Glimpses of grace seen in the everyday

Posts tagged ‘love’

A Mother’s Sacrifice or Selfishness

Recently I read two stories, side by side, that contrast as day and night. 

The first was of a woman who discovered, 17 weeks into her pregnancy, that she had cervical cancer.  Instead of agreeing to an abortion in an attempt to save her own life, she chose life for her baby.  He is now 2 1/2 years old.  His mother was treated for cancer, but it’s back now and she has limited time.  Does she regret it?  No!  This is true love.

The second is of Sarah, who survived an abortion attempt that was carried out very late in her mother’s pregnancy.  When it was discovered that the baby was still alive, the baby was delivered in a hospital and then left to die, without any attention at all for 24 hours.  Finally a nurse took pity on her and a loving family adopted her.  Severely handicapped, Sarah has now died from her injuries five years later.  Where is love in this story?  Not the mother nor those who attempted to take Sarah’s life, but in those who saved her and cared for her until God took her into his own arms.

Which is ideal womanhood?  To be willing to die for one’s own child, or to kill one’s own child for one’s own convenience?  Aren’t women more noble than the latter?  We honor men who have given their lives for their country.  How about women who give theirs for their children?  Do we honor selfishness or self-sacrifice?  On which of these can we build and maintain a stable and enduring society?

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A Jewel of a Story

Like a high-quality diamond dazzling on a background of black velvet, the book of Ruth in the Bible stands out against the sordid stories of Judges which just precedes it and during which era the events of Ruth took place.

Having read and studied this jewel of a book countless times already, I am awed again today by the wisdom, love, power, and faithfulness of the great God who orchestrated these events and then made sure they were recorded for all generations to enjoy and learn from.

On the surface, it is a beautiful love story of Ruth, a young foreign widow, and Boaz, a kind and respected citizen of that place.

On a historical level, this story is set in Bethlehem, the birthplace of Jesus.  In fact, the book closes with a brief genealogy which is unique in that it projects forward to link to David who is the great-grandson of Ruth & Boaz and the royal ancestor of Christ. 

On a thematic level, the book of Ruth is a story of faithfulness, the hesed (Hebrew) or loyal love that runs like a golden thread through the whole Bible:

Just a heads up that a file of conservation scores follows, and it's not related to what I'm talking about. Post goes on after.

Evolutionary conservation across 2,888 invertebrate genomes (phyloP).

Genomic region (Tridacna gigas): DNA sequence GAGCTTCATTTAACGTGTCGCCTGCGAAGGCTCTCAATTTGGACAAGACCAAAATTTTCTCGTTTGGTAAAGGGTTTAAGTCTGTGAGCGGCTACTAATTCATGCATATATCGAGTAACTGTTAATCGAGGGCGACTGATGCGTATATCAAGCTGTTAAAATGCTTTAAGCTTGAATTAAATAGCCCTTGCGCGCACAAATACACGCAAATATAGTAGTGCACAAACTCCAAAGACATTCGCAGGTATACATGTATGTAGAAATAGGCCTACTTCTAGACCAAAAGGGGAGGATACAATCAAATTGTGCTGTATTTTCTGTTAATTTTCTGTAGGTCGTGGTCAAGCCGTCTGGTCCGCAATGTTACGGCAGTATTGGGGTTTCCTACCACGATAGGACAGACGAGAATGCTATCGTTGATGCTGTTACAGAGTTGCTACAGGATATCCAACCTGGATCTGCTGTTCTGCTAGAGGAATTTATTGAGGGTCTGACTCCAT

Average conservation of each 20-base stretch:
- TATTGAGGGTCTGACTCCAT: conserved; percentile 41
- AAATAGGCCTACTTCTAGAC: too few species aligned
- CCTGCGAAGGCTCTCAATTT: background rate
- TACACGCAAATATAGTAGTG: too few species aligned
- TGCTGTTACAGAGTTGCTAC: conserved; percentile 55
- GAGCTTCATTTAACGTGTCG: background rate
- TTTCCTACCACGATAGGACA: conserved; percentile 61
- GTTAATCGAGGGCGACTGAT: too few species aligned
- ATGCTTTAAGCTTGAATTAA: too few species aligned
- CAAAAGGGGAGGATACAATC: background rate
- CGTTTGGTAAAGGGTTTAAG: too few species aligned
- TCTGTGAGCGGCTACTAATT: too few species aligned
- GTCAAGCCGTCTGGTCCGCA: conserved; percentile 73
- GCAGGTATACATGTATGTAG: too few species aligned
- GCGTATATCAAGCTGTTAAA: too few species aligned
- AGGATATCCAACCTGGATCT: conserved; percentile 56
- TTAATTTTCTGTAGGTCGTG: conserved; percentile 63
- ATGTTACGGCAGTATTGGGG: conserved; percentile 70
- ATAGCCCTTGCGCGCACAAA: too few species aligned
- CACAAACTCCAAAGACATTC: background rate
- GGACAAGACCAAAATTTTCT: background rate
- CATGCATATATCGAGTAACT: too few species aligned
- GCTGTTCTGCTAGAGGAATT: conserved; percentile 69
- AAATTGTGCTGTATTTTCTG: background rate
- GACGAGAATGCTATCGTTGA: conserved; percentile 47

God’s hesed to Naomi, Ruth’s mother-in-law, who lost everything and then received so much more.  (Does this remind us of Job’s experience?)  She and her husband suffered economic loss and displacement, then she lost her husband and sons, her joy and confidence, concluding that God had become her enemy.
        In the end, God restored her to fullness with a daughter-in-law “who is better to her than 10 sons,” a secure place in Boaz’ home and even a very special grandson whom she considered as her own.

Ruth’s hesed to Naomi and to Naomi’s God whom she acknowledged as her own, turning her back on the god Chemosh of her native Moab.  Her pledge to Naomi is well-known:  “Wherever you go, I will go; wherever you live, I will live. Your people will be my people, and your God will be my God. Wherever you die, I will die, and there I will be buried.”  Ruth’s hesed was displayed in her commitment to the welfare of Naomi and obeying her rather than seeking marriage with a younger man.   

Boaz’ hesed to Naomi and Ruth and even to their deceased husbands and family line.  This is seen first in his unusual kindness to this foreign widow who came to pick up bits of grain left behind by his reaper.  And then as a step of much greater commitment, his loyal love leads him to take on the responsibility for Naomi and Ruth, redeem the mortgaged family land, and allow his firstborn to be considered as another man’s son (Ruth’s first husband, according to the custom). 

While it may well be argued that Naomi is the main character of the story, Ruth and Boaz are its heroes.  They are well-matched! Each of them is called a  “man/woman of outstanding character” (2:1 & 3:11).  And for each of them, this virtue is highlighted by a contrasting counterpart who exhibits the attitude and behavior of a “normal” self-centered person. 

–Ruth’s sister-in-law Orpah decided to go back to the security of her home instead of  going with Naomi and Ruth to embrace a new life with its potential inconveniences.

–Boaz’ unnamed relative decided not to take up the first option of marrying Ruth and all the responsibilities that entailed, thinking first of his own financial security.

Did Ruth have any idea, when she insisted on going with Naomi, of the security and love that she would find, much less that she would have the incredible honor of becoming an ancestor of Jesus Christ?  What might be the surprise ending of my own story as I follow God out of my comfort zone?

By the way, I hope you will take time to read this very short story—whether for the first time or as re-reading a worn love letter.  You’ll love it!